This new “condition” has recently been brought to my attention. It is when a patient shows up for a consult and has brought along a picture of themselves that has been altered with a Snapchat filter or altered in some specific way with Photoshop-style editing.
The situation has to be assessed on its individual merits .If someone (usually a woman) comes into my office with a picture showing her lips slightly fuller, what do I think? I have resisted the marketing tool which allows the surgeon to computer program the final result of the patient. The reason that I have strongly resisted this marketing tool is because surgery and cosmetic changes are not an exact science and not 100% totally predictable. I feel that if I give or show the patient a photograph of the final result — even if I tell them that this is just an educated guess — then any shortcoming from that final result will greatly distress the patient, even if they get a very good final result.
The exception to this rule is if someone comes in with a before picture of what their breasts look like now, and also brings along a final result, which states the implant size. This is very helpful, since if I just copy the implant size, the patient should get almost the same result.
However, with facial procedures – whether it is surgery or fillers and Botox – it really depends on the degree of changes they are expecting and how realistic their expectations are. Fillers allow us to build up definite areas of the face. This can also give some tightening to the face (example placing fillers along the zygomatic arch/cheekbone can help minimize the nasolabial folds) or help improve depressed areas or make areas that are too prominent be less prominent, if the areas around them are filled in.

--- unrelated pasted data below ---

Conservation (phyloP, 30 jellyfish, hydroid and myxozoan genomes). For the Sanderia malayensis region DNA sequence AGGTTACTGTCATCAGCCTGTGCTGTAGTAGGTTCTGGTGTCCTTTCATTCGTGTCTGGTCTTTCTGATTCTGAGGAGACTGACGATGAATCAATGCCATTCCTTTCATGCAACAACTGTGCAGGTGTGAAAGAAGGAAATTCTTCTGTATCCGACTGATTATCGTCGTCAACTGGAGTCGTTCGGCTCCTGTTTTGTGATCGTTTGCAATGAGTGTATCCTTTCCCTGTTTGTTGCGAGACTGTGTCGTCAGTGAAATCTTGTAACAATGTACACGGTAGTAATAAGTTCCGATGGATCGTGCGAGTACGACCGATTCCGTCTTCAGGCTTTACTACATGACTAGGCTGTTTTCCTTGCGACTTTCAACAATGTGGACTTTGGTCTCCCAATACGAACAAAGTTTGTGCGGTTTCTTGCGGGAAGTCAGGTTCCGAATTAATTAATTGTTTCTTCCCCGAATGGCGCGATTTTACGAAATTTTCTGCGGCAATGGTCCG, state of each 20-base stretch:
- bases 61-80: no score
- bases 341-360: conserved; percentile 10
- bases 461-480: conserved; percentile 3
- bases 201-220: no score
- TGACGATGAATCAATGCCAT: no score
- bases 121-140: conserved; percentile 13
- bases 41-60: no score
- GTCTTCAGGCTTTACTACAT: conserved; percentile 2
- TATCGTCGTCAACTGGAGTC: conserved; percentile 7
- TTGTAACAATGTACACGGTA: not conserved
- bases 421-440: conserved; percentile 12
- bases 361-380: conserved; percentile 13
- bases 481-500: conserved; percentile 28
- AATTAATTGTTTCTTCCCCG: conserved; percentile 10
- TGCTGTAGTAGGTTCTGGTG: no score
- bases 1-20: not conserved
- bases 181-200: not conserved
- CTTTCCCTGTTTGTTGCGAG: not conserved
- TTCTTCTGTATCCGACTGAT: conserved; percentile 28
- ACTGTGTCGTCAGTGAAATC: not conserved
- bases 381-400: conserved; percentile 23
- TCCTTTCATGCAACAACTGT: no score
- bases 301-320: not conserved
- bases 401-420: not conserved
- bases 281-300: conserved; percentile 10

What I look at are the degree of changes the person wants and the intensity of what they want. It is also important to try and discern their motivation for wanting the changes. Sometimes, patients will be quite open with a bit of questioning (my life coaching background is helpful here), that they expect these changes to get their previous boyfriend or girlfriend back or will make them popular, etc. Someone who has seen and been treated by numerous specialists and feels they all have done a poor job is unlikely to be happy with me. Of course, if there are questionable cases, it is best to turn them down or perhaps, refer them to a mental health professional.
In general, I think the Snapchat generation tends to be much too focused on what they want and are owed and much less focused on service and responsibility – but perhaps I am just showing my age!
Have other questions about your cosmetic procedure? Call us at 703-406-2444 to schedule your complimentary, private consultation with me. I’d be happy to answer any questions you may have!